When City Council candidate H.S. “Hany” Fangary and his family moved to the South Bay seventeen years ago, he knew it was a place he could put down roots.
“We spent most of our beach time essentially in Hermosa Beach,” said Fangary. “…I had this tradition with my daughter to feed the birds. She loved that.”
The family of four lived in North Redondo, but soon Fangary and his wife wanted to build permanent ties to a community.
“We looked for a place to build and raise our kids, and we picked Hermosa Beach as the place to do that,” said Fangary.
46-year-old Fangary, a lawyer at Velasco Law Group, grew up in Egypt and came to the United States to go to college. He earned a Mechanical Engineering Degree at Cal Poly Pomona and eventually earned his Law Degree from Loyola Marymount.
“I did construction engineering and environmental engineering for nine years while going to law school at night,” Fangary said, adding that he has been practicing law for the last 15 years. “My primary practice is environmental, but I also do estate planning litigation work.”
While building his work portfolio, Fangary and his wife built their dream home in Hermosa Beach.
“Actually I shouldn’t take credit, my wife built ninety-nine percent of the house,” said Fangary. “The idea was to build a house to live in for the rest of our lives.”
Soon, Fangary learned that he wanted to get more involved in the community and ran for City Council in 2011.
“Unfortunately I came almost 200 votes short, so I thought I’d try again this time,” said Fangary.
At the time of his first election, the city was dealing with the Mcpherson oil project litigation that could have potentially bankrupted the city.
“Now [the main issue’s] not the litigation, now it’s the proposed oil drilling project and the vote,” said Fangary. Together with community members and neighbors, Fangary founded the anti oil-drilling group Keep Hermosa Hermosa.
“A few of us in the community had some serious concerns about the potential impacts on the city if the proposal provided is voted [yes] on,” Fangary said. “So [we] got together and started talking about what we can and should do. The goal of our group was to educate Hermosa residents just about the fact that the vote is going to be coming up and a settlement was entered into – something I think a lot of people don’t fully understand.”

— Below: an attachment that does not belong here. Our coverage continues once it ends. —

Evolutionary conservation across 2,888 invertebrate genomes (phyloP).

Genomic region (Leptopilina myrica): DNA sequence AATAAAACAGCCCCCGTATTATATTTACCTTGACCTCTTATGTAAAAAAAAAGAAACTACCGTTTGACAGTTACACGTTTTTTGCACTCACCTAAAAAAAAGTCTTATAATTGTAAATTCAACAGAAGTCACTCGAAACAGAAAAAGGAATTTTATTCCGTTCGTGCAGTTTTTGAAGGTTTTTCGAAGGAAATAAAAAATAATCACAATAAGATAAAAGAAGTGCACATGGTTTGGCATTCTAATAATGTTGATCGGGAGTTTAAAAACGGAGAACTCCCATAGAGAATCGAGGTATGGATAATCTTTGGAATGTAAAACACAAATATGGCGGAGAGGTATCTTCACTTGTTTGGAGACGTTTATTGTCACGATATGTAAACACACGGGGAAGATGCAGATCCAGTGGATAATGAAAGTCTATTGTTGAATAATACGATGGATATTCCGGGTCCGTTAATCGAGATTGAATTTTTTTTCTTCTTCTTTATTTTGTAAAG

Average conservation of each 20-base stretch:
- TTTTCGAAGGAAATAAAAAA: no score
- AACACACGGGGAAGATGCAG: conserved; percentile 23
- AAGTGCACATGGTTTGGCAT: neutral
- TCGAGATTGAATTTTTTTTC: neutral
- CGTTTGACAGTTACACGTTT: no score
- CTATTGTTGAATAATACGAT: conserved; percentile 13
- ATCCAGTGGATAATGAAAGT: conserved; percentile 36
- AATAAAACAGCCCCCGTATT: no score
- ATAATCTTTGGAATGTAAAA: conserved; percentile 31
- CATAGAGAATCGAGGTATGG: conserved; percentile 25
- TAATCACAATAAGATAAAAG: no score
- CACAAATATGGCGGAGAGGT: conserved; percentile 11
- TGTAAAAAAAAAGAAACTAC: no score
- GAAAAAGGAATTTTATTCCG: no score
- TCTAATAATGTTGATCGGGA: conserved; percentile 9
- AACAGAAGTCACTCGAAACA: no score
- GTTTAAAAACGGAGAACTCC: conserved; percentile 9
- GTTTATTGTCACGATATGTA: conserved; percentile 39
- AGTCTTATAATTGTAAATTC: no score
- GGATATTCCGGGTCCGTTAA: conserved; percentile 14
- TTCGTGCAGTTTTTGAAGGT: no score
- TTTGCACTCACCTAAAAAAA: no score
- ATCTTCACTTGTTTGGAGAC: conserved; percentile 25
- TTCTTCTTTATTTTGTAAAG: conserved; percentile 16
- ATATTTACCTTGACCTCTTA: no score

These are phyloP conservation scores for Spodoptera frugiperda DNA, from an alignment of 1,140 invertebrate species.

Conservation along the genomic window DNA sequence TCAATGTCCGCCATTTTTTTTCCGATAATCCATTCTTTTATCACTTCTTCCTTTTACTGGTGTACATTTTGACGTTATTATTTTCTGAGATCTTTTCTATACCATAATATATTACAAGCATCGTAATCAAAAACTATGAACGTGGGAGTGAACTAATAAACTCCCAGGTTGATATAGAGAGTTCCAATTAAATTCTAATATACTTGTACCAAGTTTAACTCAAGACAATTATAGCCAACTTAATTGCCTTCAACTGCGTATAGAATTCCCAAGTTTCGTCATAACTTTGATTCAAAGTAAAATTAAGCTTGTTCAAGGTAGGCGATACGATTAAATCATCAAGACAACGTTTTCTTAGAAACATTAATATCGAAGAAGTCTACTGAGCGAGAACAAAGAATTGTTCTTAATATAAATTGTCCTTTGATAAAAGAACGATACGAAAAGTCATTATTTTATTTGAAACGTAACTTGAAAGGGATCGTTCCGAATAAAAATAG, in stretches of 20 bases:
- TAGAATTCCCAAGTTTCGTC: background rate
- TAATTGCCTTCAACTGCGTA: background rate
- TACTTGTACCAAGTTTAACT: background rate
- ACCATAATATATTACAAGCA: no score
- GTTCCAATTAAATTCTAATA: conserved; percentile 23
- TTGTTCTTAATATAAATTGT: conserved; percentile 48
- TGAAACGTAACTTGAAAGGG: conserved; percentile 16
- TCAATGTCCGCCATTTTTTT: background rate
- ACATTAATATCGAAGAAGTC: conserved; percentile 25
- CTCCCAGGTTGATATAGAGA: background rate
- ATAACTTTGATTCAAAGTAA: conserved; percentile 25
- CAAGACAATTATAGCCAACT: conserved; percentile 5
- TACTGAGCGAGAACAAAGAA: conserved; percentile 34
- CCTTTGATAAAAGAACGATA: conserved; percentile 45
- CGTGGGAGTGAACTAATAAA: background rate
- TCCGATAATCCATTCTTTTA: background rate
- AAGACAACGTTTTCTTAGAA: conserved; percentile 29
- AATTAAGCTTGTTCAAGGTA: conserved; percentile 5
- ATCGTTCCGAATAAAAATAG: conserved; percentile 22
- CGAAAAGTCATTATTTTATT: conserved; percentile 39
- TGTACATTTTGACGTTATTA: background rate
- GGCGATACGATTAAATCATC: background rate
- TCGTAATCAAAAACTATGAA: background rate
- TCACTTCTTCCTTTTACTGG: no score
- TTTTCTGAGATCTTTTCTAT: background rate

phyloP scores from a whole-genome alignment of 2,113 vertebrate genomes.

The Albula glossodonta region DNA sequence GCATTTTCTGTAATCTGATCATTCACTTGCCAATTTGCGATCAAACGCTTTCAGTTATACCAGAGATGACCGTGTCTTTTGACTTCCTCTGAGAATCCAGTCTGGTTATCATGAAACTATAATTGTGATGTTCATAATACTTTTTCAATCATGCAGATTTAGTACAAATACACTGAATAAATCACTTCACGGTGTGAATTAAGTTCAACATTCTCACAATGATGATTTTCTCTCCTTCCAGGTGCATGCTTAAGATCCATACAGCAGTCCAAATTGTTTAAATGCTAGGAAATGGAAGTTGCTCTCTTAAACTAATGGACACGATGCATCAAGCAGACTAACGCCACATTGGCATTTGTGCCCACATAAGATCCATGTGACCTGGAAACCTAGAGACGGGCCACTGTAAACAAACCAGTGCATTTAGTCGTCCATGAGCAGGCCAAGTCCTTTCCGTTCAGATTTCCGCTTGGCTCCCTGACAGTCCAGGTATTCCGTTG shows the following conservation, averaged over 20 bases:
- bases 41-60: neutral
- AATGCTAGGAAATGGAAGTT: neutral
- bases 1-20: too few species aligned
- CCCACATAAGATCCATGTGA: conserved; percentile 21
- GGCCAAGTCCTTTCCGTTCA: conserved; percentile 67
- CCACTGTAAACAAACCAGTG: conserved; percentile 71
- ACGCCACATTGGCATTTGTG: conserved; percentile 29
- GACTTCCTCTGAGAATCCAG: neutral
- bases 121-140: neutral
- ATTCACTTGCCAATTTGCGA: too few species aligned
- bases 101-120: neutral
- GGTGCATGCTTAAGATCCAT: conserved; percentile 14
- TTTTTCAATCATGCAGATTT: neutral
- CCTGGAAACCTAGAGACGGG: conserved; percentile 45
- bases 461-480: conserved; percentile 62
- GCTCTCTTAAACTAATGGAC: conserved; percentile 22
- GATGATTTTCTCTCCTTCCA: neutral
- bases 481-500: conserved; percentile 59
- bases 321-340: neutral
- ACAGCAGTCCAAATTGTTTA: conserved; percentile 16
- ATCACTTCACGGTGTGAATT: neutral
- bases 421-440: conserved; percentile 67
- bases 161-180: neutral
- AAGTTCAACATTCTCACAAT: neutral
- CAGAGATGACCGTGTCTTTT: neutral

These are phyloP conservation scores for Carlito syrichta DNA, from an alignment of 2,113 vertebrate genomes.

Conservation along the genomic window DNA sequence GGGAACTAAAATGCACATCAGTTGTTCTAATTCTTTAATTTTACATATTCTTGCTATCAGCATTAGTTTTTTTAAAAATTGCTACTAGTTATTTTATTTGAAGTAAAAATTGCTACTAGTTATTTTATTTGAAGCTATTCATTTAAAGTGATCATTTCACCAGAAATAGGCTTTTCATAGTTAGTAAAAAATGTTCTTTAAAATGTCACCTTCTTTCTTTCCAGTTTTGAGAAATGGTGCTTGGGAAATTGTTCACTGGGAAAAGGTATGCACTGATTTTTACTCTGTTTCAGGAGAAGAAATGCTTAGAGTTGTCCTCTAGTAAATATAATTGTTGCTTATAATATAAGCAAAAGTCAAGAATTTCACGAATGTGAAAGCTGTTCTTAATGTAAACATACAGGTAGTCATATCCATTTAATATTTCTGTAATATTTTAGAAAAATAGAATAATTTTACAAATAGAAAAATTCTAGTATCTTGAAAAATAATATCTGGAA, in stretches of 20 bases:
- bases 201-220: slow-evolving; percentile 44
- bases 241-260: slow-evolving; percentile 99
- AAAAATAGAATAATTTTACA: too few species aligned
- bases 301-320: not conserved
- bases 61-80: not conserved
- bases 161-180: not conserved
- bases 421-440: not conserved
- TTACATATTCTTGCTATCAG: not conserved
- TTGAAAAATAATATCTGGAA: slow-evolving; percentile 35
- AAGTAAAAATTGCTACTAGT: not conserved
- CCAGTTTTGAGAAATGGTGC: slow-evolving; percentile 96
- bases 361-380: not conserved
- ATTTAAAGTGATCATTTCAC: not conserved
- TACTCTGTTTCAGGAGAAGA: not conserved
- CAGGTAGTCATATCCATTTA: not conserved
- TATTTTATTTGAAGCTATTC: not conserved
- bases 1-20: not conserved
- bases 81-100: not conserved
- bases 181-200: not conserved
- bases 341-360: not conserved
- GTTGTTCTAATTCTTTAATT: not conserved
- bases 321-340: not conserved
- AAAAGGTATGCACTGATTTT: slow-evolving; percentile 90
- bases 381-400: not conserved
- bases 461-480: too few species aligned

The initial intent of the group, Fangary said, was to get people educated, not take a position on the project.
“But all of us are opposed to the proposed oil drilling,” said Fangary. “Our intent was to be advocates and convince people drilling oil in Hermosa Beach isn’t good for communities, property values, or kids or our city.”
He is also opposed to the rebuilding of the AES power plant in Redondo Beach and said he has tried to get the current Hermosa Beach City Council to take a stance against the power plant.
“I am very much opposed to the oil drilling project and power plant based on the area’s factors and based on my environmental experience,” Fangary said. “I’m concerned about both air emissions, noise and the smell to the surrounding area and concerns on a geologic basis regarding potential subsidence that both Redondo Beach and Long Beach have experienced as a result of the oil drilling.”
One of his specific concerns is the impact that an 87-foot drilling rig would have on property values.
“If you have a building height limitation of 30 feet and put a drill rig three times that height it stands out, and not in a good way,” said Fangary. “It will impact property values in addition to other concerns.”
He is also concerned about the safety of downtown Hermosa Beach in the evening.
“At a minimum we need to install security cameras in Pier Plaza where we’ve experienced safety incidents, including stabbings,” Fangary said. “If I’m elected I would want to work with businesses in Pier Plaza to take more responsibility for their customers and make sure they abide by all the rules and regulations of the city and don’t pose an unreasonable burden on our residents, police and city services.”
Although a supporter of more enforcement near the bar areas of the city, he is not a supporter of the proposed Measure B that would shorten establishment’s closing times.
“It’s really a great way to get the dialogue going regarding the concerns I have with the downtown area, but I think it goes too far for what we need to accomplish,” Fangary said, about the ballot measure’s proposed midnight and 1 a.m. closing times. “It’s a good starting point to think of what it is that we need to do to fix the problem. I think we need to provide incentives for businesses to come to our city to build more family-friendly establishments.”
Even though he lost the City Council election two years ago, he is confident that he will be elected this time. He added that being elected to the City Council would be the ultimate political position.
“I came to this city with a plan to live here with my family for the rest of my life,” said Fangary. “The only reason I’m running is to make sure the city is as safe and as pleasant a place to live for me and my kids – and hopefully, later on, my grandkids – as it can be.” ER